Improved perceptions of one another can alter the predominant ways in which U.S.-Russian relations are now perceived, and through this help change the relations themselves. There are two opposing approaches to this. Proponents of the first approach heavily rely on propaganda campaigns, believing that massive advertising will eventually work. Their opponents insist that the image of their country will change only when the country itself becomes different: “Change yourself, and your image will follow suit.”

Both ideas hold some truth, but do not embrace the entire reality. Propaganda and advertising do work, but there are strict limits as to their efficiency. There are also limits to how much individuals can change themselves and their country, while history, moreover, demonstrates that even a cardinal change of a country may be insufficient for its image to improve. Are there any other ways to solve the problem of improving the existing negative perceptions?

The well-known fact that U.S.-Russian relations knew periods of ups and downs, that we were close friends and “probable enemies” in various historical eras, must be considered alongside another, less obvious idea. One may challenge the common sense notion that the “Other’s” behavior predetermines our attitude to it. Indeed, those periods of enmity or friendship did not coincide with a change in the foreign policy of the other country or even in its internal development but instead rather closely followed the twists and turns of the domestic politics and public debates at home. One may cite the Vietnam War (which the United States was waging against the Soviet Union’s ally), which did not preclude détente, as contrasted with the Iraqi war (against a regime which evoked no sympathy in Russia), which seemingly boosted Russia’s anti-American policies. A constructivist explanation of the difference between these two periods points to the fact that the Iraqi war was started at a moment when Russia was searching for its new identity, and such a search shaped its attitude toward the United States. Conversely, America’s attitude to the Russian empire in the last third of the 19th century changed for the worse not so much because of a change of Russian policies, but as a result of a deep self-reevaluation undertaken by the United States after the Civil War.

When we look at the current U.S.-Russian relations through the same prism, we see that the problems in bilateral relations have at least two sources belonging to the realms of internal agendas rather than to foreign policy.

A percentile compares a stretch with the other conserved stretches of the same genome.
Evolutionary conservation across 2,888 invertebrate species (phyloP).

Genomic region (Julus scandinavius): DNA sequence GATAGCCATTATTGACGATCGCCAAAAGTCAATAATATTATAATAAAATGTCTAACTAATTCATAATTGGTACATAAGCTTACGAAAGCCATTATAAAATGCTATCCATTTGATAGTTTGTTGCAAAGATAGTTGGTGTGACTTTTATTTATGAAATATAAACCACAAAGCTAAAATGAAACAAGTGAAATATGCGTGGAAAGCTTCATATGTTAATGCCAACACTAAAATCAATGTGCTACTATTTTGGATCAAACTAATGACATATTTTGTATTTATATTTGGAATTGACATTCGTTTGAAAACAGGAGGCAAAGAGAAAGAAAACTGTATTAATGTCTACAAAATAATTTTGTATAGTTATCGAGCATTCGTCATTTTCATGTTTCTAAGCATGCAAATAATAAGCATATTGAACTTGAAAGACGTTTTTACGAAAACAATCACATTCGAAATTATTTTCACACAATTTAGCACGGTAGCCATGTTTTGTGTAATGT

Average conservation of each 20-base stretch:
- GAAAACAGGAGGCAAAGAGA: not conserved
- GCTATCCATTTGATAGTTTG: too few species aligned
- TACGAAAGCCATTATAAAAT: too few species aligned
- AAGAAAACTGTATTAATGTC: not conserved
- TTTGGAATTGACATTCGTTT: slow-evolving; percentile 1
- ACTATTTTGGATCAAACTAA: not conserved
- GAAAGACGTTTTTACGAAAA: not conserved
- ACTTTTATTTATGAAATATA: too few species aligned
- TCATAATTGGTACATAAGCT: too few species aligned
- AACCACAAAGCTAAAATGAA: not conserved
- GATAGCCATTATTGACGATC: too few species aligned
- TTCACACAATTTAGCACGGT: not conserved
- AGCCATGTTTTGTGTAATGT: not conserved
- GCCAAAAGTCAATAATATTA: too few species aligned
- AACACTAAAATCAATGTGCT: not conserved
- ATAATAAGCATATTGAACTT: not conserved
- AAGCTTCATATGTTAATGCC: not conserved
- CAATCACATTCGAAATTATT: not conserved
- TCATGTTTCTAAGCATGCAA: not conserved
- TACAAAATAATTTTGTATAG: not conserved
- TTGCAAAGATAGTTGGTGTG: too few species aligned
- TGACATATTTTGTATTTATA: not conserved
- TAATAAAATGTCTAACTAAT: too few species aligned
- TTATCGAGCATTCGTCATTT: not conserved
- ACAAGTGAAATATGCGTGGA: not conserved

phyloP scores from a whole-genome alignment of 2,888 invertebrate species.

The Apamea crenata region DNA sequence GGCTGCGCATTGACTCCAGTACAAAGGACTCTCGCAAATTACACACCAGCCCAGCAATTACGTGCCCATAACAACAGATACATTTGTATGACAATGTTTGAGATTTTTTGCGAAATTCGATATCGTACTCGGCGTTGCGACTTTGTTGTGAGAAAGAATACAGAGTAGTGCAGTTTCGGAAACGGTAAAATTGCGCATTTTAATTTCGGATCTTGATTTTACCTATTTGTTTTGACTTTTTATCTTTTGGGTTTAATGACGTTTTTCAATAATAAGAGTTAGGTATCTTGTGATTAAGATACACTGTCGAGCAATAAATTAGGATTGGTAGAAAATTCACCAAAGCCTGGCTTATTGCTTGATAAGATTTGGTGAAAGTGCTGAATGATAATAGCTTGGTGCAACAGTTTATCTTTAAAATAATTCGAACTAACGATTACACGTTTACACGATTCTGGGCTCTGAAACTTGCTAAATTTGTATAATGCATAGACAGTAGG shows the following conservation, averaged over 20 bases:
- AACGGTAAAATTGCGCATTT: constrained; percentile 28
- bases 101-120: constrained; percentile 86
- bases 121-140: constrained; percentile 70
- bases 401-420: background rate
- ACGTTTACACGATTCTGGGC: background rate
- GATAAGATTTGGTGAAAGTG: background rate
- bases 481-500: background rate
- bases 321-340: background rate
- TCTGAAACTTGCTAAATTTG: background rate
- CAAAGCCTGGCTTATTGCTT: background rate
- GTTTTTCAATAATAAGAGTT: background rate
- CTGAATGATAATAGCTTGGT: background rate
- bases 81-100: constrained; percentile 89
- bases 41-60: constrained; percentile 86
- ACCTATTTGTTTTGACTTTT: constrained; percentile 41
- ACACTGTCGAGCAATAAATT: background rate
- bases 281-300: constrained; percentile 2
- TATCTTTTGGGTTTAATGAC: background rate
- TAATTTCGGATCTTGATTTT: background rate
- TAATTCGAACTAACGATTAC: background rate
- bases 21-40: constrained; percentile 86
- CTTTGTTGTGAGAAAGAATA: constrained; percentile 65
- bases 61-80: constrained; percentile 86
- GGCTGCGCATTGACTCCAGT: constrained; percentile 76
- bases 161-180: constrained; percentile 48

Linking the elimination of the Jackson-Vanik amendment to the Magnitsky Act in the same piece of legislation (however justifiable or not both decisions were) contained a message to that part of the American public that believes in an unchangeable Russia. The Dima Yakovlev Law, besides its goal to “punish” the United States, was also a part of the policy of portraying Russian opposition as puppets of the U.S. State Department and alienating it by targeting it with anti-American propaganda. The Snowden affair was another interplay of home and international concerns for both sides.

How would such a change of perspective influence policymaking? Those politicians genuinely interested in improving bilateral relations should pay more attention to their home agenda and engage those sides of the Other’s image that will be both relevant to the internal discussions and positive toward the partner. The image of the other country is used and is amended in the course of the discussions on the home fronts (as a part of political and cultural adjustments of the society to new challenges). We need to know each other much better than we do now, and the most important knowledge is about the long-term agenda and mechanisms for setting the agenda in the other country.

Can Russia, for example, contribute anything important to the discussions on health care or gun control? Can the U.S. image be instrumental in solving problems of corruption or reforming Russian science and education? Certainly, any image of this kind is ambiguous; the proponents of health reform in the United States may say that “even in Russia there is mandatory medical insurance,” while the critics of the reform would cite cases of the low quality of Russian medicine. Still the major argument for the positive image of Russia is its ability to change itself and overcome even the hardest challenges it faces.

There are certainly powerful actors interested in maintaining the image of the other side as an adversary, and using that image to demonize the other country. However, I dare to say that the spectrum of negative images is relatively narrow, and the repetition of the old ones does not provide an image of the changing country. A positive image will be the image of a dynamic and changing nation that may face problems, make retreats, but nevertheless keeps moving forward. To create better relations, it is essential to improve the image of one country in the eyes of the other’s public.

Ivan Kurilla is a professor of history and department head at Volgograd State University.

This post is part of the Perspectives on Peace and Security: Rebuilding the U.S.–Russia Relationship project produced by Carnegie Corporation of New York and the Carnegie Moscow Center.

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